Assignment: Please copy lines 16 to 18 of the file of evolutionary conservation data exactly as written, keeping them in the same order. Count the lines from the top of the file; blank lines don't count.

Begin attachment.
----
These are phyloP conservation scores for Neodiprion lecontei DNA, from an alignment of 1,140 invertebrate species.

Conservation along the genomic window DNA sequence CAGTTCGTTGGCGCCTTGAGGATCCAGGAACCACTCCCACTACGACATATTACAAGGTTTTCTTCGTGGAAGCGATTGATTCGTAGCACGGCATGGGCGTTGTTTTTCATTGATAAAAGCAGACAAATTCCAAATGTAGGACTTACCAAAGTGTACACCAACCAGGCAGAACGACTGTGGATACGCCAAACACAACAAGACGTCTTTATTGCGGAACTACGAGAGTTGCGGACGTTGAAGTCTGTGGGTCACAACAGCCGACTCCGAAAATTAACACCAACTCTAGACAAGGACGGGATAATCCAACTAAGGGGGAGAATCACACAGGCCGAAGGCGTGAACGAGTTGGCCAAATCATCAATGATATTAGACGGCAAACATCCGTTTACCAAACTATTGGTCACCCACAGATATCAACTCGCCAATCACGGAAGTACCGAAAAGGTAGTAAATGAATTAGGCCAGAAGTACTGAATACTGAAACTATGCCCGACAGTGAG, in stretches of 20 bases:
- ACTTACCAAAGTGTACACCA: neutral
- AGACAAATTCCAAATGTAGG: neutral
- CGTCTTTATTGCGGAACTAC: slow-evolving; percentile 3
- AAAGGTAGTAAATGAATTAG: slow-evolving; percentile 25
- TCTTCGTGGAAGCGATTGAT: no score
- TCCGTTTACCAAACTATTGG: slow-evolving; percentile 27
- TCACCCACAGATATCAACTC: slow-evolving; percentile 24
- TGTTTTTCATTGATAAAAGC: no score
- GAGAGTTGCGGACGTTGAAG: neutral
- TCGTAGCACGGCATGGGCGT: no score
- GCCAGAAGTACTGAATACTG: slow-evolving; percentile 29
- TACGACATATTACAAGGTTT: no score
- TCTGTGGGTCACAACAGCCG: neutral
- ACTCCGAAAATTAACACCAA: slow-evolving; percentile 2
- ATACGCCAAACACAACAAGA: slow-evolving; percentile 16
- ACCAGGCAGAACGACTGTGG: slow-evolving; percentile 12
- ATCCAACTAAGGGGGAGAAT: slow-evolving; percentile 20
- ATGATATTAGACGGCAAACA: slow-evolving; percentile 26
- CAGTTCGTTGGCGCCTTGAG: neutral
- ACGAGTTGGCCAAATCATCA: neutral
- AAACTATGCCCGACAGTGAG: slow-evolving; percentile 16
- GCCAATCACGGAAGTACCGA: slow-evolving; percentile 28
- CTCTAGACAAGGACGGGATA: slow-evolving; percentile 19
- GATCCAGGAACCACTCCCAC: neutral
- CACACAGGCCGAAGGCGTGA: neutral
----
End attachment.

- ACTCCGAAAATTAACACCAA: slow-evolving; percentile 2
- ATACGCCAAACACAACAAGA: slow-evolving; percentile 16
- ACCAGGCAGAACGACTGTGG: slow-evolving; percentile 12